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Melis Ugurlu (b.1993, Istanbul) is an editor, writer, and designer of architecture based in London. She works independently and collaboratively on projects that span interior and furniture design, research and publications, and exhibitions and installations. Melis is a contributing editor of the Avery Review and collaborates with Territorial Agency, currently on the publications of How Heavy is a City? for the 2025 Lisbon Triennale. Previously, Melis was assistant curator at the 2021 Venice Architecture Biennale, and edited for the Pavilion of Turkey, titled Architecture as Measure and led by Neyran Turan.




︎︎︎The Avery Review
︎︎︎PLAT 6.0 Absence
︎︎︎PLAT 5.5 Re:License
︎︎︎CLOG x Artificial Intelligence

Curatorial, Exhibition, Research

︎︎︎The Pavilion of Turkey, Venice Architecture Biennale 2021
︎︎︎Museum of Lost Volumes
︎︎︎STRAIT, SALT Gallery 


︎︎︎The Elephant in the Gallery
︎︎︎RSVP for Location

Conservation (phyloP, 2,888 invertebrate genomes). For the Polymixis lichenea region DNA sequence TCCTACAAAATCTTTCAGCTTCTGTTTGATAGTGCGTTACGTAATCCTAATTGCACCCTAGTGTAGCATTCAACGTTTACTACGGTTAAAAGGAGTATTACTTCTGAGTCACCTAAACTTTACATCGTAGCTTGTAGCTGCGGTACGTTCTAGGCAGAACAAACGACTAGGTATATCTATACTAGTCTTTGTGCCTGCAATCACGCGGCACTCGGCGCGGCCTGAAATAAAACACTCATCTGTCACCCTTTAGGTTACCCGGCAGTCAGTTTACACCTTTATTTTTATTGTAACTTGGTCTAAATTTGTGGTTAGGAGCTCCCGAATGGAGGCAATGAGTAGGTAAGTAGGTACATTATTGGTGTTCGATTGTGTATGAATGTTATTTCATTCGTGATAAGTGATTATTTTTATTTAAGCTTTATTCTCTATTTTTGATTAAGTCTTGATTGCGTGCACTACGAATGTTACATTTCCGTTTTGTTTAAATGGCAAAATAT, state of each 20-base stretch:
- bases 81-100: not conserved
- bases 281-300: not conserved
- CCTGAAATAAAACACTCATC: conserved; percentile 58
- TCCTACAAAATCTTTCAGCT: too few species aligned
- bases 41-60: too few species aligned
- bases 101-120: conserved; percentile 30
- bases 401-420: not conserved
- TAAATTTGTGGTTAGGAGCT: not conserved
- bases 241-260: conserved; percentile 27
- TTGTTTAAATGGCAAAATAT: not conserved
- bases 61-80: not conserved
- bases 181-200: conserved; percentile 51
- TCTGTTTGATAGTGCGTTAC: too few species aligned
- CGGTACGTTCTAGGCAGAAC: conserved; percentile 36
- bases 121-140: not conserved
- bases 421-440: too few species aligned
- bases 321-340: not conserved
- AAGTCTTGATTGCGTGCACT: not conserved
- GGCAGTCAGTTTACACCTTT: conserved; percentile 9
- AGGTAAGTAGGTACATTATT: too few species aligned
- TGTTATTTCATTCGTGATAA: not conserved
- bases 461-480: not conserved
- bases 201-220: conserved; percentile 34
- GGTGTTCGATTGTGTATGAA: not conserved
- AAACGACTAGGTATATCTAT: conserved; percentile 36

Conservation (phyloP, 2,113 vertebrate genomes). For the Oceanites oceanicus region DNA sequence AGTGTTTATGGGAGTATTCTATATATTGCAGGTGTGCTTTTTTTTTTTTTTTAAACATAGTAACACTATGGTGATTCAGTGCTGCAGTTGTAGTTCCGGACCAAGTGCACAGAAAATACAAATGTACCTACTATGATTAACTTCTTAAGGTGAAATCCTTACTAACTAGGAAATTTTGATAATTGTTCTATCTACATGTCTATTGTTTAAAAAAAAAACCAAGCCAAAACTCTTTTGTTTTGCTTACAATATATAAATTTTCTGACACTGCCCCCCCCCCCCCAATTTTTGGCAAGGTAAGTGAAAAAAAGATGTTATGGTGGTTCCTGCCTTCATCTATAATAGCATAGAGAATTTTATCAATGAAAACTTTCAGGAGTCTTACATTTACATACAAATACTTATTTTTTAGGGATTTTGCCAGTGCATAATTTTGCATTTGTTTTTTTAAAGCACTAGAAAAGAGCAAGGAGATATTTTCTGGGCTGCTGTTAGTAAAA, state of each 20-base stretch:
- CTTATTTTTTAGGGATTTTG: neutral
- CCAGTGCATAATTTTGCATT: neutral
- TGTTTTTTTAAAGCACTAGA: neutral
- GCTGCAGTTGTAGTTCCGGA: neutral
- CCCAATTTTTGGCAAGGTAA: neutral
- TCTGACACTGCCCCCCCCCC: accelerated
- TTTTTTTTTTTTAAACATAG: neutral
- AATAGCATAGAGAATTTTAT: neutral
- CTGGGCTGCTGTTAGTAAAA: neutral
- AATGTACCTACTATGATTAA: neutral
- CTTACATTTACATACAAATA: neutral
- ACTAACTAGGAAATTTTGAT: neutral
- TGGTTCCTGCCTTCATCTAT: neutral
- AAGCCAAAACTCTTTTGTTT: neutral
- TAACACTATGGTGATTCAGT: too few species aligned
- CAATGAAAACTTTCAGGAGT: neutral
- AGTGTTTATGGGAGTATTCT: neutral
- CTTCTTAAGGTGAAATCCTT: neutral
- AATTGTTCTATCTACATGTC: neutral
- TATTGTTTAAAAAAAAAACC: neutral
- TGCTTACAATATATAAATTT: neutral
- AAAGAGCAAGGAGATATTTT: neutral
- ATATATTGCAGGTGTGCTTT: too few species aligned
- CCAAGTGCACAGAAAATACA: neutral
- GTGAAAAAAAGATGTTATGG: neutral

︎︎︎The Culture of the Ephemeral, Conglomerate, and Transient
︎︎︎New York Review of Architecture Dispatch: Bowery

Architecture, Interior

︎︎︎The Sloane Street Deli
︎︎︎Christian Louboutin, La Salvada House


︎︎︎Pliable: Bag as Billboard
︎︎︎3 Feet Deep Records

Christian Louboutin La Salvada House

Type: Residential
Architectural Design Lead
2023, completed

Featured Press: The New York Times 

Set on the hillside on the coast of Portugal, La Salvada House is the guest villa, designed for the French fashion designer Christian Louboutin’s complex in the village of Melides. The architectural and interior project is by Tarek Shamma Design Consultancy and the house is built on a three-point brief: hang a 9m wide painting, preserve the ancient prickly pear cactus on site, and respect the outline of the pre-existing ruins. 

The design uses traditional building techniques and local materials in less conventional ways, weaving together tiles, textiles, and textures to shape the overall character of the space. Embracing the landscape the villa is situated in, the volume and shape of the plan is (in)formed through hugging the cactus tree that sits at the center of the house. In the overall spatial design of the house, steps become a tool to organize space, creating different levels and layers for nooks, resting, storage, and even as a visual element in the case of the stair area that lead up to the roof.

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